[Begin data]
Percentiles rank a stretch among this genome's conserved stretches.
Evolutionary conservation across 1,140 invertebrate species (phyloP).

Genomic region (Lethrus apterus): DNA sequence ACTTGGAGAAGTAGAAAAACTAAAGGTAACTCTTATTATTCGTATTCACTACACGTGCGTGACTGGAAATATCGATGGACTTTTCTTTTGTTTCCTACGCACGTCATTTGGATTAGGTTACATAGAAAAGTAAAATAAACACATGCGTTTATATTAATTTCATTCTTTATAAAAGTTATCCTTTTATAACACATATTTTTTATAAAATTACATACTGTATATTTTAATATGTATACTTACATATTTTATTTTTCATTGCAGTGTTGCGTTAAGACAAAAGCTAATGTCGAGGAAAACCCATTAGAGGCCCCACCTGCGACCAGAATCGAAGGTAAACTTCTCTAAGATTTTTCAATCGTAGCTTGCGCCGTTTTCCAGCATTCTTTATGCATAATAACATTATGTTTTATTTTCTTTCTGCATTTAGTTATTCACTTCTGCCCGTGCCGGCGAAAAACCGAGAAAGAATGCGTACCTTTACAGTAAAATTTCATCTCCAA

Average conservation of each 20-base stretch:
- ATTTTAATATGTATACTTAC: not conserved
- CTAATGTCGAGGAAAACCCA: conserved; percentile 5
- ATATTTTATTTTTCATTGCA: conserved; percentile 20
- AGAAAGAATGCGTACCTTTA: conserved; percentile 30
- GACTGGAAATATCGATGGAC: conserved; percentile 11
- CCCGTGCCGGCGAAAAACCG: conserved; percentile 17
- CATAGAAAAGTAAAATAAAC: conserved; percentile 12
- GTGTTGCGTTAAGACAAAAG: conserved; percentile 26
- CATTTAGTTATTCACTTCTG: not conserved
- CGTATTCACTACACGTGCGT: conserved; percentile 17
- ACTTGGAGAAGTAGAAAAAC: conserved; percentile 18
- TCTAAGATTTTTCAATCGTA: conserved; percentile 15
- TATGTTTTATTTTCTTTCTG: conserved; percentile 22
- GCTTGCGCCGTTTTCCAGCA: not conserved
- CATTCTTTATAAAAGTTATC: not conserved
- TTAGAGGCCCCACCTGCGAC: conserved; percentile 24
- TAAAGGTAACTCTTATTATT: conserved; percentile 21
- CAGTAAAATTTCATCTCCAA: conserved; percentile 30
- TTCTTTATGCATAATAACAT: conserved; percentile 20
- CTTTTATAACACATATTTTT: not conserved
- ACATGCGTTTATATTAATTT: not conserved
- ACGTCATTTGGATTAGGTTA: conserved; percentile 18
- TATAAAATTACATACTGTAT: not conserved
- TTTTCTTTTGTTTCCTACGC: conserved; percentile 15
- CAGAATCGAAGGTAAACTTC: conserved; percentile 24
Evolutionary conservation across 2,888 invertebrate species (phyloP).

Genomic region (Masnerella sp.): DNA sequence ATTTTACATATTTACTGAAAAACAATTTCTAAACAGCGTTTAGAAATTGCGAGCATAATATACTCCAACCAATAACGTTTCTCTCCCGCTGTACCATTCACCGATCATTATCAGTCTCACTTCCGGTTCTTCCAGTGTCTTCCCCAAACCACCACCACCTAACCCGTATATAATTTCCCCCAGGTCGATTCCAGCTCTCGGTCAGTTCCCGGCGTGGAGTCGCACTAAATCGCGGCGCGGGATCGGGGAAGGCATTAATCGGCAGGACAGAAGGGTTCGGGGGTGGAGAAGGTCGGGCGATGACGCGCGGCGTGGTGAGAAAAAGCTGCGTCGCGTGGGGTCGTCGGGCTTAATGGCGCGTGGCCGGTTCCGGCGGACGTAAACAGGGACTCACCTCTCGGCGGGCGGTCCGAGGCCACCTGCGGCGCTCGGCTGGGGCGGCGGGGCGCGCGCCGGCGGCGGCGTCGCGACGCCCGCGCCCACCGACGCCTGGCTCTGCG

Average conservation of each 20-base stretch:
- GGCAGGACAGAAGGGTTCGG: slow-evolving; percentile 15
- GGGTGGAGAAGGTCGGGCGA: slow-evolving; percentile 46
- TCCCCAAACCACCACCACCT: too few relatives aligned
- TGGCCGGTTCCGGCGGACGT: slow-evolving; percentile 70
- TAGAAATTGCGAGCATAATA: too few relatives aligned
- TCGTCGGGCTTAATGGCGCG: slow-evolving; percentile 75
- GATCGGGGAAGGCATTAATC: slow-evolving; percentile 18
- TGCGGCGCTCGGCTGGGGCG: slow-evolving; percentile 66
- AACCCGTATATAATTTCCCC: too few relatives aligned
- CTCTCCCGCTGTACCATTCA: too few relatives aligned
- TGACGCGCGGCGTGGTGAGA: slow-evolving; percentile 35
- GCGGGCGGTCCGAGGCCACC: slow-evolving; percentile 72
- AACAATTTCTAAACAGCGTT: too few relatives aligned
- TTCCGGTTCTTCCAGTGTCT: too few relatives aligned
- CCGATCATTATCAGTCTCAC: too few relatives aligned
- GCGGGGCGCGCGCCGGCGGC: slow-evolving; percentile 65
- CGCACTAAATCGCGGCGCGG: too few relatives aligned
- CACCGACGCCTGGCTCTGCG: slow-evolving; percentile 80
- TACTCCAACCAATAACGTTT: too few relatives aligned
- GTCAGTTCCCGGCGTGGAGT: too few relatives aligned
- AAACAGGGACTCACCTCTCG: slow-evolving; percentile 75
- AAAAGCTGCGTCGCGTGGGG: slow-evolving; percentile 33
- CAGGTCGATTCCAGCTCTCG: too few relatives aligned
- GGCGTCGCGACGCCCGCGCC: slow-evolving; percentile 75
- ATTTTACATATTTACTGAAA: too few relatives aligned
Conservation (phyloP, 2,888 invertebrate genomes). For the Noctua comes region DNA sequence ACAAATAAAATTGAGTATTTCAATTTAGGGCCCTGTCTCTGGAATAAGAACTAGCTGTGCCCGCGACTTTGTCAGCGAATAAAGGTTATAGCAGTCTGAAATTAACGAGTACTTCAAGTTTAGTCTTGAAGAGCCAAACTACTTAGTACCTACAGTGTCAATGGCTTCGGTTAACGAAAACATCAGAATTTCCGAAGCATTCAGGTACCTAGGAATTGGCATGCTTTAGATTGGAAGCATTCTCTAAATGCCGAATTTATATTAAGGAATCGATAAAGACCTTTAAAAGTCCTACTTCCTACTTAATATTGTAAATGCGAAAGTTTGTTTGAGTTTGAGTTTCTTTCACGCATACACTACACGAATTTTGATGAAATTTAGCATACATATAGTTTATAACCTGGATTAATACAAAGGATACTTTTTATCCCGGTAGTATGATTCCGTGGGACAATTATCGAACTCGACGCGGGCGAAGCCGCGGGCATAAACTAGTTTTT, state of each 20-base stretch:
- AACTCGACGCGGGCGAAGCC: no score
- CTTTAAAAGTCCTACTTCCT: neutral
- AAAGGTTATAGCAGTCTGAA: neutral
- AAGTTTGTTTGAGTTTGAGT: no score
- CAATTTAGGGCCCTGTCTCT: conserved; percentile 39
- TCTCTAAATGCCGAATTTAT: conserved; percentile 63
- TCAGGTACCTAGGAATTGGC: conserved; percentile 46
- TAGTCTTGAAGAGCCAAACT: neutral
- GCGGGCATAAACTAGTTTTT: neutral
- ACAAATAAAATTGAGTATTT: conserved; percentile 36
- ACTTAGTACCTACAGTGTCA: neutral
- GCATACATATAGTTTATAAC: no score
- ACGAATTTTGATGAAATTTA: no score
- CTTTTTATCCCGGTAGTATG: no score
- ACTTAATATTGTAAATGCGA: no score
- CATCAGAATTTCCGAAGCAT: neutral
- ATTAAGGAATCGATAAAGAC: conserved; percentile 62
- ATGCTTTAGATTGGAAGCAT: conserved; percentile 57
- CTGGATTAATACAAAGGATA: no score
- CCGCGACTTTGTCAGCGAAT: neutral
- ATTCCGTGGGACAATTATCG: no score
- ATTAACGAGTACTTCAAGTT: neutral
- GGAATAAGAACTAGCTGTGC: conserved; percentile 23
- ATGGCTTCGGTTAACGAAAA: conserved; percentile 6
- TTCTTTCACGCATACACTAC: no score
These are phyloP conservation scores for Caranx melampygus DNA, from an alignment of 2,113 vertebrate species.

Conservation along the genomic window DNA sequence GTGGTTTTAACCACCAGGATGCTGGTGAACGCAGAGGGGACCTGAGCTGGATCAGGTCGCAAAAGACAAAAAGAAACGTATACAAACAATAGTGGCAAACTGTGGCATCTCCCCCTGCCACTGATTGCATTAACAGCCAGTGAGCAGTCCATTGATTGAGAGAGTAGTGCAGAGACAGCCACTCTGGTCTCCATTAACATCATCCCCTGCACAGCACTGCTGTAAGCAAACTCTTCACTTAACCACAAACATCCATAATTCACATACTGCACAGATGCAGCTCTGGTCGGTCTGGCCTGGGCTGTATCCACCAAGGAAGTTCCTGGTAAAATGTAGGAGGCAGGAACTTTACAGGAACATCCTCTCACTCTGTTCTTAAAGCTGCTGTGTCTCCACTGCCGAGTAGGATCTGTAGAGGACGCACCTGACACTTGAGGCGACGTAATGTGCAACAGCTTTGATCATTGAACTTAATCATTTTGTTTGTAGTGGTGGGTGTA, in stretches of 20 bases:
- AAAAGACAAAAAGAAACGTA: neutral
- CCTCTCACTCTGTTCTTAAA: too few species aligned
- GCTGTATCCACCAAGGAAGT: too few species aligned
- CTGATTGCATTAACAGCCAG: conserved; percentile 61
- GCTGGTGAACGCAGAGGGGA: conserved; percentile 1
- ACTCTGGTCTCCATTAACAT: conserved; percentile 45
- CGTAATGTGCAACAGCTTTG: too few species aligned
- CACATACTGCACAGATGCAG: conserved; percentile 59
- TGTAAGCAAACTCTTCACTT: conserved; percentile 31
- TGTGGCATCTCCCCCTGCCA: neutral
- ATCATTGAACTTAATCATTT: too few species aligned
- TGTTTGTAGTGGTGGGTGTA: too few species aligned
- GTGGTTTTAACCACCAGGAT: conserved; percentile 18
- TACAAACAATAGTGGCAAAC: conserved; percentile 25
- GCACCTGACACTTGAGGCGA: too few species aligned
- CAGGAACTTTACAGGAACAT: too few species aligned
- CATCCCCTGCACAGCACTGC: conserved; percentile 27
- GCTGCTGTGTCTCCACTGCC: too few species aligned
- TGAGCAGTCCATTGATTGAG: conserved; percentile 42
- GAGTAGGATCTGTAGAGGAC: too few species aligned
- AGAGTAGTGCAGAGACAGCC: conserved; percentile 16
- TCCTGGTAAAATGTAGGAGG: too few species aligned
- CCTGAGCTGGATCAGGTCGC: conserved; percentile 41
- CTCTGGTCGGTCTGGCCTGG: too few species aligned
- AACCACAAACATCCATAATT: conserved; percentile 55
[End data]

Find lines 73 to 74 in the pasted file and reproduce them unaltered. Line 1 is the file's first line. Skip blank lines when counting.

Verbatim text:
- ACTTAATATTGTAAATGCGA: no score
- CATCAGAATTTCCGAAGCAT: neutral